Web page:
Artist prepares for ArtStart exhibit
On Nov. 19, ceramic artist Debbie Kupinsky worked busily in the ArtStart gallery, preparing her exhibit, which would go on display the following day.
The white-walled room was a jumble of cardboard boxes and pieces of ceramic, filled with the sound of gently clinking china as Kupinsky carefully assembled her exhibit. Just hours later the room would be a work of art.
As a ceramicist, most of her artwork is fragile, such as the ceramic bells that make up one piece.
“I made hundreds of these, just in case,” Kupinsky said of another piece, ceramic chimes made to reflect the cattails and other plants of wetlands in Alpena, Michigan, where she and her husband completed a residency.
Her inspiration comes in many forms, often quite simple.
“I like to go to the thrift store,” she said. “All of the objects in there, people used to own or maybe even care about and now they’re in there. So I think a lot about how all these things that don’t really have any meaning, we give them meaning. Especially something like these bells, you know, they’re meant to be moving, and make sound, but they really just sit on peoples’ shelves, they don’t really do anything. And I like the idea of taking things that people don’t care about anymore and making it into something else.”
Much of her work is inspired by nature, and often its proximity and interplay with the modern world.
“A lot of the nature preserves… It’s always next to some kind of industrial, like paper mill or factory,” Kupinsky said. “Which I think is really interesting. Or it’s surrounded by the city… It’s just about the intersection of the urban or the new world and the natural world.”
Kupinsky is also interested in exploring memory in her work, as is the case with the wall display she had already set up, featuring replicas of everyday objects and some drawings from her childhood and family.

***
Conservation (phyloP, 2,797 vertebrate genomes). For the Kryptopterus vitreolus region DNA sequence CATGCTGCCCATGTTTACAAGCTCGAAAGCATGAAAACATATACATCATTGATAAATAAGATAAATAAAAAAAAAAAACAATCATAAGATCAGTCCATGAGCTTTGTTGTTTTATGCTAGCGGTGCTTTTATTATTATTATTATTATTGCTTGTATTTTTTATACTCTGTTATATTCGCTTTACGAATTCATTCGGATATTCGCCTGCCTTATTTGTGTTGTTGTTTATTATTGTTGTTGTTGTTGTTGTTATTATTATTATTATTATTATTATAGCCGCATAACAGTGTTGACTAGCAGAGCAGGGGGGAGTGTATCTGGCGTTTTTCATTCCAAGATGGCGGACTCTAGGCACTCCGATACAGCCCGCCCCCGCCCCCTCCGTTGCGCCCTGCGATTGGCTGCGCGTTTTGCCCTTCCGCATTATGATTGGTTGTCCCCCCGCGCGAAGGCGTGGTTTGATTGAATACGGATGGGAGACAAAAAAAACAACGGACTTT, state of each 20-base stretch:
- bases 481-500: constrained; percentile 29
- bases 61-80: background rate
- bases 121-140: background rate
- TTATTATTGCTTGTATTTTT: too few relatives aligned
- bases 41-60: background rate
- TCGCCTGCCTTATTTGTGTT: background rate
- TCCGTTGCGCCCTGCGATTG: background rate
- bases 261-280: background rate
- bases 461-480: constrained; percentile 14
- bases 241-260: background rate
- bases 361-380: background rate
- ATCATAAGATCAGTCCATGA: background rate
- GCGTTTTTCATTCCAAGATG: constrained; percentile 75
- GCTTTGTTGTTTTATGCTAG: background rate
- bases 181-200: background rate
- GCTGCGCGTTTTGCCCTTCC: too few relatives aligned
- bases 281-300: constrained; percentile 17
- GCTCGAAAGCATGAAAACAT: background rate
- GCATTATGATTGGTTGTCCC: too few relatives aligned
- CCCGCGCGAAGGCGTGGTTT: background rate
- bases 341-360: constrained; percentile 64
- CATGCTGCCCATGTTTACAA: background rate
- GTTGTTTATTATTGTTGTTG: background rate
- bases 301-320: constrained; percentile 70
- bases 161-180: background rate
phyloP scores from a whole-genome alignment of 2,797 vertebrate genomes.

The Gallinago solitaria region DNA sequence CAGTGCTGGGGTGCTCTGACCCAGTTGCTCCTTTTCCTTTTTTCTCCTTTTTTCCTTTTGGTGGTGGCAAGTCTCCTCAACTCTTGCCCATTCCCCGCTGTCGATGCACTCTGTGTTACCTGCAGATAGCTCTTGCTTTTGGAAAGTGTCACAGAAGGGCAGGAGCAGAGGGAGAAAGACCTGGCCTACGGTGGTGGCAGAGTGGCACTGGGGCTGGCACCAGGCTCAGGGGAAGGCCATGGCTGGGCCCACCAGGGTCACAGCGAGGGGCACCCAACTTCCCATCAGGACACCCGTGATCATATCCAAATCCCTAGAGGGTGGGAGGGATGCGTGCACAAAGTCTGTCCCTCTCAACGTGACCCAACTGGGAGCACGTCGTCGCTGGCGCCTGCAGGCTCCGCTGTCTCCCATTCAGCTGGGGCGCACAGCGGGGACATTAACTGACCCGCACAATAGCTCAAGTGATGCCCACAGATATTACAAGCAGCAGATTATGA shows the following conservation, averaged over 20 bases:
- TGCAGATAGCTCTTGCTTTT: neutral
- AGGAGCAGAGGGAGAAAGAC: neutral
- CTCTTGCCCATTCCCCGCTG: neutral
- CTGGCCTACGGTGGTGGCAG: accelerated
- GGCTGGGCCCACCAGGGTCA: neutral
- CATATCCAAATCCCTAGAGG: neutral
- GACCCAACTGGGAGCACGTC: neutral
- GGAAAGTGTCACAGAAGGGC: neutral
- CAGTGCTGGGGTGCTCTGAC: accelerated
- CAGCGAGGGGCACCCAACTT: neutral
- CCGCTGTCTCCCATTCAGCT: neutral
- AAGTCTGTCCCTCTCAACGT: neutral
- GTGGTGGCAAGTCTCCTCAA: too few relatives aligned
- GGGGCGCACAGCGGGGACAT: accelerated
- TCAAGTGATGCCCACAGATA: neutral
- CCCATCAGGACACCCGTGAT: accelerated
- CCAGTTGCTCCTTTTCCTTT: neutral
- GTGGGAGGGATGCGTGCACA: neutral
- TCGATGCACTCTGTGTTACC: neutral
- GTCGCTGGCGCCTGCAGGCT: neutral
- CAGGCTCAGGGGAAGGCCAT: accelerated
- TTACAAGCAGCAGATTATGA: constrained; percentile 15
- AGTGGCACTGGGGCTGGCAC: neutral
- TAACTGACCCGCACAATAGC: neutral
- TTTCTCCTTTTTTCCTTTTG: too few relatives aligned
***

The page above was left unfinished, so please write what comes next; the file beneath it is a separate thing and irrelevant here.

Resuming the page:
“It’s about memory, how we use objects to mediate the world, and time and personal history… Thinking about how you have your actual experience, and then when you remember something, it’s going to be different. Even though you think you’re remembering the real thing,” Kupinsky said.
Originally from California, Kupinsky now teaches art at St. Norberts College in De Pere, and is currently working on a residency with the Kohler Arts Center.
Her interactions with students and their work has also influenced her art.
“You transform things through drawing,” Kupinsky said. “Let’s say students draw a still life, of boring things, like bottles and just stuff, but still, through the process of drawing they’re transforming it. They could make a really beautiful drawing of these really boring objects—it’s not necessarily about the objects. I’m just interested in those types of things.”
“Students are very literal… I like to be less literal,” she said. “That’s the thing I like about visual art—people can make their own associations with it… if you really direct the viewer and you’re like ‘you should think this,’ and ‘this is directly related to that,’ I don’t know, where does it leave room for people to put themselves into it?”
Kupinsky was introduced to ArtStart through another artist who had an exhibit with her during the Wisconsin Triennial at the Madison Museum of Contemporary Art.
“It’s very inspiring that they’ve started an art center,” she said. “It’s just transformative for a lot of people, I think.”
Kupinsky and TL Solien, the other artist whose art will be exhibited over the next few months, will have a reception Dec. 6, where the public will have an opportunity to speak with them about their art.